The recent shooting has evoked many emotions—sadness, grief, helplessness, anxiety, and anger.
Children who are struggling with their thoughts and feelings about the stories and images of the
shooting may turn to trusted adults for help and guidance.

  • Start the conversation. Talk about the shooting with your child. Not talking about it can make
    the event even more threatening in your child’s mind. Silence suggests that what has
    occurred is too horrible even to speak about or that you do not know what has happened.
    With social media (e.g., Facebook, Twitter, text messages, newsbreaks on favorite radio and
    TV stations, and others), it is highly unlikely that children and teenagers have not heard
    about this. Chances are your child has heard about it, too.
  • What does your child already know? Start by asking what your child/teen already has heard
    about the events from the media and from friends. Listen carefully; try to figure out what he
    or she knows or believes. As your child explains, listen for misinformation, misconceptions,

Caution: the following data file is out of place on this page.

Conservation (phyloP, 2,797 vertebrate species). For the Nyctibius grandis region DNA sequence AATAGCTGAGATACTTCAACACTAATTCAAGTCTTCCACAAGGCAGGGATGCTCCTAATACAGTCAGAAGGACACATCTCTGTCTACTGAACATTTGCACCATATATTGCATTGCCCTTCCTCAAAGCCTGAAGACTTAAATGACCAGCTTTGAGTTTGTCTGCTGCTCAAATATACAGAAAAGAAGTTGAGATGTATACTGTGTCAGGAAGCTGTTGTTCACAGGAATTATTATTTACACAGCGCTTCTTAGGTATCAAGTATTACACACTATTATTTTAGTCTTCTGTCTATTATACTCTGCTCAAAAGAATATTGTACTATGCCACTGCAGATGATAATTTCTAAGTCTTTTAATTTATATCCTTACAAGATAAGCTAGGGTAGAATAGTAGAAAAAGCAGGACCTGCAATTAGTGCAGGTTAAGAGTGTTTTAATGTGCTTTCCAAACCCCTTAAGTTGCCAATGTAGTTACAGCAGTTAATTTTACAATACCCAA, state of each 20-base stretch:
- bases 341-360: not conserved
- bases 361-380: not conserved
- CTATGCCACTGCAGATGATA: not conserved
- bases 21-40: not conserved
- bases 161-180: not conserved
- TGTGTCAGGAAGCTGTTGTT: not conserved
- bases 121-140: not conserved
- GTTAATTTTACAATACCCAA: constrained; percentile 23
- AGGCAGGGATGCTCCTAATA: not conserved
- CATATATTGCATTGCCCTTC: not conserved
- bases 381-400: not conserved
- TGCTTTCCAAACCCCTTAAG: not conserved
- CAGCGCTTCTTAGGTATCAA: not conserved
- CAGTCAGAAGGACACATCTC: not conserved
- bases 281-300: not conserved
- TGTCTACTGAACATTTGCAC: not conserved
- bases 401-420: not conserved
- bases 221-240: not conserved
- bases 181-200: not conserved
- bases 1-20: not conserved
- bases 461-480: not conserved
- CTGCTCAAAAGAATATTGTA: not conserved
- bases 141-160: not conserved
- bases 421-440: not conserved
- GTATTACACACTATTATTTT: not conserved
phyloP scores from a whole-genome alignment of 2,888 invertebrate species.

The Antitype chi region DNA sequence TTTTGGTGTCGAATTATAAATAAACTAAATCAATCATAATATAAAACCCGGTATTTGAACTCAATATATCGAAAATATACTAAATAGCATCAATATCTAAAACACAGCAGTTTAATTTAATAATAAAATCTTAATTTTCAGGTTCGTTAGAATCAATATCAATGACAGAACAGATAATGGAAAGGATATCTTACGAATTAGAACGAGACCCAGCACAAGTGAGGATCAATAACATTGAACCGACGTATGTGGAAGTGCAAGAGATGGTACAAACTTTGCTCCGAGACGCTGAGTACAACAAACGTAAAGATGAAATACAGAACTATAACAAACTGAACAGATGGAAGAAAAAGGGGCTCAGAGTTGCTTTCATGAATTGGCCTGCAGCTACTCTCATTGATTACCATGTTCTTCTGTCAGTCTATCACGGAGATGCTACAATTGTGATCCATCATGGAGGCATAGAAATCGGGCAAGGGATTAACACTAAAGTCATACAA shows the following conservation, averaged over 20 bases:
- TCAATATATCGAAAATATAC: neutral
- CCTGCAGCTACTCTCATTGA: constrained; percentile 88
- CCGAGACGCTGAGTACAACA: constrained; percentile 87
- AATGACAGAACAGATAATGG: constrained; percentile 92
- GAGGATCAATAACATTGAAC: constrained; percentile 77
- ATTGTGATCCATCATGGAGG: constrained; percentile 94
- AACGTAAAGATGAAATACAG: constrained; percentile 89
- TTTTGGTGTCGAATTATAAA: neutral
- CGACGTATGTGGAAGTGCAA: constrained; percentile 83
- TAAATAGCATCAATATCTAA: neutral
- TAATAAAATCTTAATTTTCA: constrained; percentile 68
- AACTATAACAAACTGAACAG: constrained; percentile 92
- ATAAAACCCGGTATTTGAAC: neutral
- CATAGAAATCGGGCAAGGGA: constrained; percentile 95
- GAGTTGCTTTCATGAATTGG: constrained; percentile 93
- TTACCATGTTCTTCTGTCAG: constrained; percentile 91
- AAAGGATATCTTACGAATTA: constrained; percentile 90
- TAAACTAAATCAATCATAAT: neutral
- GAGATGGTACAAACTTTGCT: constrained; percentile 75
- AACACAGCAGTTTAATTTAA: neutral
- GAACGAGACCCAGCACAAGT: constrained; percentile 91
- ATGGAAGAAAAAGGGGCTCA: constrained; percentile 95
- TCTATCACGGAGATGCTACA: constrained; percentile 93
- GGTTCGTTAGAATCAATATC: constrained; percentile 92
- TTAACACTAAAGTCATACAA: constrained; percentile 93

and underlying fears or concerns. Understand that this information will change as more facts
    about the shooting are known.
  • Gently correct inaccurate information. If your child/teen has inaccurate information or
    misconceptions, take time to provide the correct information in simple, clear, ageappropriate language.
  • Encourage your child to ask questions, and answer those questions directly. Your child/teen may have some difficult questions about the incident. For example, she may ask if it is possible that it could happen at your workplace; she is probably really asking whether it is “likely.” The concern about re-occurrence will be an issue for caregivers and children/teens alike. While it is important to discuss the likelihood of this risk, she is also asking if she is safe. This may be a time to review plans your family has for keeping safe in the event of any crisis situation. Do give any information you have on the help and support the victims and their families are receiving. Like adults, children/teens are better able to cope with a difficult situation when they have the facts about it. Having question-and-answer talks gives your child ongoing support as he or she begins to cope with the range of emotions stirred up by this tragedy.

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